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You Know What Shakespeare Said…

Jun
22
2005

Ever since this on-line thing web logging began, there’s been a lot of talk about the quality of comments and commentary on the web. Generally speaking, reporters and salaried journalists aren’t exactly pleased to see their work reviewed, dissected, mulled over, analyzed and generally taken apart by folks working on-line. Their on-line critics haven’t held back. Not one bit.
There’s plenty of reason for all the slamming, that’s for sure. CBS’s sloppy work on the memos about President Bush’s National Guard service, The New York Times willingness to take the word of the administration and its plants when it came to Saddam Hussain’s progress acquiring and developing nuclear and other dangerous weapons are two of the best examples. And yeah, okay, that little scammer Jayson Blair.
But there’s something else at work here, too and to my reporter’s eye, it’s notable. Many of those who are the harshest in their denouncements of the media – many of the Big Boy Bloggers – have one thing in common.
They’re lawyers.


They may not practice law but take a look at the list. Instapundit Glenn Reynolds is a law professor. Markos Moulitsas went to law school. The PowerLine guys who brought down CBS are also lawyers. So is John Aravosis, the guy who outed Jeff Gannon/James Guckert, the part-time whore reporter who managed to get into the White House press room. Hugh Hewitt could hang out an attorney’s shingle. In fact, if you pull the tech sites out of Technorati’s top 100 blogs, you’re left with an good number of legal eagles holding forth (and I’m sure I’ve missed a few).
Why is this important?
Because lawyers and journalists see the world in very different ways. Lawyers like to think that depositions are the same as interviews because they ask questions. But they’re not. Interviewing someone can be a subtle process and the truth is very often stretched by both sides. Among other things, reporters don’t have subpoena power. Lawyers believe in the sanctity of the written word – they must swear the documents they file are true. But reporters know that your writing is only as good as your sources and you can’t rely on them, even on a good day after years of conversations to always tell you the truth. Oh, and yeah, while we’re on the subject there is no upside in calling someone on the carpet for lying to you if you’re a reporter. If you’re a lawyer however, it can be fun.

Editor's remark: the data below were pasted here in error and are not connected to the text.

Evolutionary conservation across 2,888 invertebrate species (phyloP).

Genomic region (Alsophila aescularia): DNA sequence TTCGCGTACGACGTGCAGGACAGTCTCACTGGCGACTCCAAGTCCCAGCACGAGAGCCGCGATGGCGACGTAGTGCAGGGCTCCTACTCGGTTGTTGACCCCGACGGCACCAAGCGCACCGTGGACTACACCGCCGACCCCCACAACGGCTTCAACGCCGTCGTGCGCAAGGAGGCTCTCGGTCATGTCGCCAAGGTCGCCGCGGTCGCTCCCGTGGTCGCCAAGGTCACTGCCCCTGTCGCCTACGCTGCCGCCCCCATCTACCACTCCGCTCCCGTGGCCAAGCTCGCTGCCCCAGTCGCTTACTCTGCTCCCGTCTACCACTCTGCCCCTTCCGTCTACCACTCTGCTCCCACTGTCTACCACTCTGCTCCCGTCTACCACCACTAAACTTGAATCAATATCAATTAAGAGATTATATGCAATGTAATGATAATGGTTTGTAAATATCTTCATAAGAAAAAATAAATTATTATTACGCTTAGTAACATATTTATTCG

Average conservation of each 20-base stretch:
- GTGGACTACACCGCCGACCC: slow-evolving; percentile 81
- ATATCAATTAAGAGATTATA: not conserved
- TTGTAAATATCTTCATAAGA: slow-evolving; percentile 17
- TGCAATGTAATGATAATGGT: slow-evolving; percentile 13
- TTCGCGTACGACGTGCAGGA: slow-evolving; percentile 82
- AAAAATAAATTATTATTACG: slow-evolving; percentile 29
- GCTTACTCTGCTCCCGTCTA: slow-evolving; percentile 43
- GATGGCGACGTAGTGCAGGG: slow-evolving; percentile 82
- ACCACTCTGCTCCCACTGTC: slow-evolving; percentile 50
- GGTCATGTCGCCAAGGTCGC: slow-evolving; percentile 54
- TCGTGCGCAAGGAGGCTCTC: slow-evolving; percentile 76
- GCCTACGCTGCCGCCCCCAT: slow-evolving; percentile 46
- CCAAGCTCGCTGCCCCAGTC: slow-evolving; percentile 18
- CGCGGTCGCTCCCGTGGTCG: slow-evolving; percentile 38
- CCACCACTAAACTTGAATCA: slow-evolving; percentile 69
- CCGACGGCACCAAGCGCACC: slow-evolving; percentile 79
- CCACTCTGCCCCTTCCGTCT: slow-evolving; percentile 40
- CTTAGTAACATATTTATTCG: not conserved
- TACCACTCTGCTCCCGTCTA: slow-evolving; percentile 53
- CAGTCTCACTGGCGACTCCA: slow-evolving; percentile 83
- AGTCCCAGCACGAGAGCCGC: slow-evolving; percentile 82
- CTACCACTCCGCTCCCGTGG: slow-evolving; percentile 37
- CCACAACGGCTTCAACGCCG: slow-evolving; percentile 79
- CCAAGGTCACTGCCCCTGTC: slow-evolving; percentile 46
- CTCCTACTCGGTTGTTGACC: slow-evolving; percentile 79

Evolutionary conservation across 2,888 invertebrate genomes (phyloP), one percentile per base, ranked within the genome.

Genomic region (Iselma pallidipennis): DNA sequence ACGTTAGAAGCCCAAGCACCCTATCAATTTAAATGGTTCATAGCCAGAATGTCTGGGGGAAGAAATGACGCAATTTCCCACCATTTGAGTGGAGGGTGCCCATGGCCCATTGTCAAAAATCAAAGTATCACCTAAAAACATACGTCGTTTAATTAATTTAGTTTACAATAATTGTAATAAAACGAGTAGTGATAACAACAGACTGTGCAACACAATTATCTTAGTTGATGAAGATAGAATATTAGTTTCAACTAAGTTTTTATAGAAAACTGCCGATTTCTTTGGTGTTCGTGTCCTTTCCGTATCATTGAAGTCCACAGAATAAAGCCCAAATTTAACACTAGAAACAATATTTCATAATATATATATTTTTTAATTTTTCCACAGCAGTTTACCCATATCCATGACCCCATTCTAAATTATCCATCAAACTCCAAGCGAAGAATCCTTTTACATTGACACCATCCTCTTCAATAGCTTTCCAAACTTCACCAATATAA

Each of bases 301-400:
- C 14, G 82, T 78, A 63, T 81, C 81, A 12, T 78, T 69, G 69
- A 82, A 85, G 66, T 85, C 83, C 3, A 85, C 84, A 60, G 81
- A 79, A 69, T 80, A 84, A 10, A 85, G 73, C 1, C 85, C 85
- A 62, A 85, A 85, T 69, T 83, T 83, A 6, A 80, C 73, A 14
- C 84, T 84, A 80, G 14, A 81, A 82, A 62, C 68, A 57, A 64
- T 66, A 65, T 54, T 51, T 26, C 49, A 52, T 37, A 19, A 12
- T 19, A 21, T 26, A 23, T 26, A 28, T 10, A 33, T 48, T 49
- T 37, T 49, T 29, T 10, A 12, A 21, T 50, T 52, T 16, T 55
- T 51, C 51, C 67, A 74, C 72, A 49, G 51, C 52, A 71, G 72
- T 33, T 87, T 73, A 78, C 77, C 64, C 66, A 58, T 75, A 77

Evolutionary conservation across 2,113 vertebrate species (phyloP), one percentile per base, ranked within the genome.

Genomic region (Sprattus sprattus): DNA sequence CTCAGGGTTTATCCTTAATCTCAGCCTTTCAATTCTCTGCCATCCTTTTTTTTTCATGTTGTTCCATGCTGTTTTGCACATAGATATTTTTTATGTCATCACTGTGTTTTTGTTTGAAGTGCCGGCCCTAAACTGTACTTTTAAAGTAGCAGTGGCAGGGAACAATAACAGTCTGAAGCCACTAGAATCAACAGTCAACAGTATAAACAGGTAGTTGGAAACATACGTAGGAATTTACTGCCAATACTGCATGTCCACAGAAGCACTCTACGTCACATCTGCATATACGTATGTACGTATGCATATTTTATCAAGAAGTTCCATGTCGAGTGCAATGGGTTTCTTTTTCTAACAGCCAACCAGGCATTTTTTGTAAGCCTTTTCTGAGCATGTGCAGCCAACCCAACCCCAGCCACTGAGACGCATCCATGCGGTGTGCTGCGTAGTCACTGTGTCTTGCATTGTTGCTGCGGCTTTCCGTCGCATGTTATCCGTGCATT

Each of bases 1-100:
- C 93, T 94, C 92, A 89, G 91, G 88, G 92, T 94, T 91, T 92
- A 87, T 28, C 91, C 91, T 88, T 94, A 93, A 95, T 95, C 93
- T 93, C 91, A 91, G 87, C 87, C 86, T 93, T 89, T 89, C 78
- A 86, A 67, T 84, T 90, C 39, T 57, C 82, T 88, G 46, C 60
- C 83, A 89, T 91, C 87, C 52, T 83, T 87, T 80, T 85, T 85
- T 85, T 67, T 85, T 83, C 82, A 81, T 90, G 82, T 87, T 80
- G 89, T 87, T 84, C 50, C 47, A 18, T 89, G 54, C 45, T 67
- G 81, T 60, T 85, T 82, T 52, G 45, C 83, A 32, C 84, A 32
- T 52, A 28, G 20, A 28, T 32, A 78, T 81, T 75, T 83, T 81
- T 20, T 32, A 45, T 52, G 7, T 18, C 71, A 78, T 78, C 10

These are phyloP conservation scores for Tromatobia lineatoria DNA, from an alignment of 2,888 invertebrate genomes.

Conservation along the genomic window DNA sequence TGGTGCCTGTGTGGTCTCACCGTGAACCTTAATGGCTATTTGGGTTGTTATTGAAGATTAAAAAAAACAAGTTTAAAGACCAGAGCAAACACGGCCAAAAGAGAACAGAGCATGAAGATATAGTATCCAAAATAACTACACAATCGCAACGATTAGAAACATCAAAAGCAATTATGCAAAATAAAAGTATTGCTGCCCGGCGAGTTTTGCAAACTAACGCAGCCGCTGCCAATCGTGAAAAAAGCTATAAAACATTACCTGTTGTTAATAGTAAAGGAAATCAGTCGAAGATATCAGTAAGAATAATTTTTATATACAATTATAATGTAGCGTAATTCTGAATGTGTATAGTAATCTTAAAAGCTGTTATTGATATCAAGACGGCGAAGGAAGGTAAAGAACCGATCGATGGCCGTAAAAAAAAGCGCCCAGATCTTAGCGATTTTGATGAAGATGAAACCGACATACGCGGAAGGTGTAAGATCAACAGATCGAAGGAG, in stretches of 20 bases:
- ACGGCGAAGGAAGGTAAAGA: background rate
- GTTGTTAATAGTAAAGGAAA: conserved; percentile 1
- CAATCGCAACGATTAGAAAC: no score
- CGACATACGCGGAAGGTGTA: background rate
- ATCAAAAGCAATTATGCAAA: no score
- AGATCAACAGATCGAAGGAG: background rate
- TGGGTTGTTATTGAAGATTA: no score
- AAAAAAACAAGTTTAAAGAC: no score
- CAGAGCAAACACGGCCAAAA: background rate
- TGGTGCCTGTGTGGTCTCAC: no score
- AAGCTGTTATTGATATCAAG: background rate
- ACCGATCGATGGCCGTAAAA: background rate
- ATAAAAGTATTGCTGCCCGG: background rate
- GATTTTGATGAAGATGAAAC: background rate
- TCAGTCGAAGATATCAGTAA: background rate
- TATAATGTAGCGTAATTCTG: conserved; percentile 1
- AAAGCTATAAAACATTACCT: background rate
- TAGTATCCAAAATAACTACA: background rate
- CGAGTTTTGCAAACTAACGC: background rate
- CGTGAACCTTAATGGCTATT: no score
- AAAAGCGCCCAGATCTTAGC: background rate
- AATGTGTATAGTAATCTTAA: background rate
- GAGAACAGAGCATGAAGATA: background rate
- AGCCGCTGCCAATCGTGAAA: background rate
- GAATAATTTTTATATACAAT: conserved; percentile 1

A lot of journalist think they’re lawyers. This is particularly true in Washington. And many, many lawyers want to be journalists; they revere the power of the press but they can’t understand why people who wield such power can’t be more accurate, better informed and more truthful. Reporters know that newspapers are often most carefully read by parakeets and puppies, not by thinking humans. Reporters may, in fact, write the truth. But not everyone is going to pay attention and often, those who are paying attention will try to have you fired for your efforts. Sometimes, they’ll succeed, too.
More frustrating for our friends in the legal profession: they have well-established and oft-articulated codes of behavior and ethics. When you screw up, everyone knows it. Reporters, well, let’s just say go back to that part about how both sides stretch the truth in interviews and leave it at that. The ways in which we do our work are as varied as our personalities, outlooks, politics and points of view. And apart from “Get the story, get it first and get it right,” there are no clear rules. Not really. There are things you do — things you say — steps you take to be ethical and fair but, well, not everyone follows them all the time at every publication in the same way. That frustrates the lawyers.
These different points of view have a great deal to do with the dismissive tone that both sides are taking in this seemingly never-ending argument. Bloggers think the “Mainstream Media” is stupid. They’re often right. Reporters think bloggers are a vicious pack of crazed political hacks. They’re sometimes right, too. But the more prosaic reality is that neither side in this argument is speaking the same language or talking about the same set of circumstances. A point of argument in a legal case isn’t necessarily a story. And a story is not – and should not – be constructed as a legal argument.
Want further proof of the validity of this observation? Every lawyer with a web site who I have mentioned this to has argued with me. And every reporter has nodded their head and smiled. Why? Because reporters know the press isn’t perfect. And they know how very much the lawyers wish it were.

Share  Posted by Chris Nolan at 4:22 PM | Permalink

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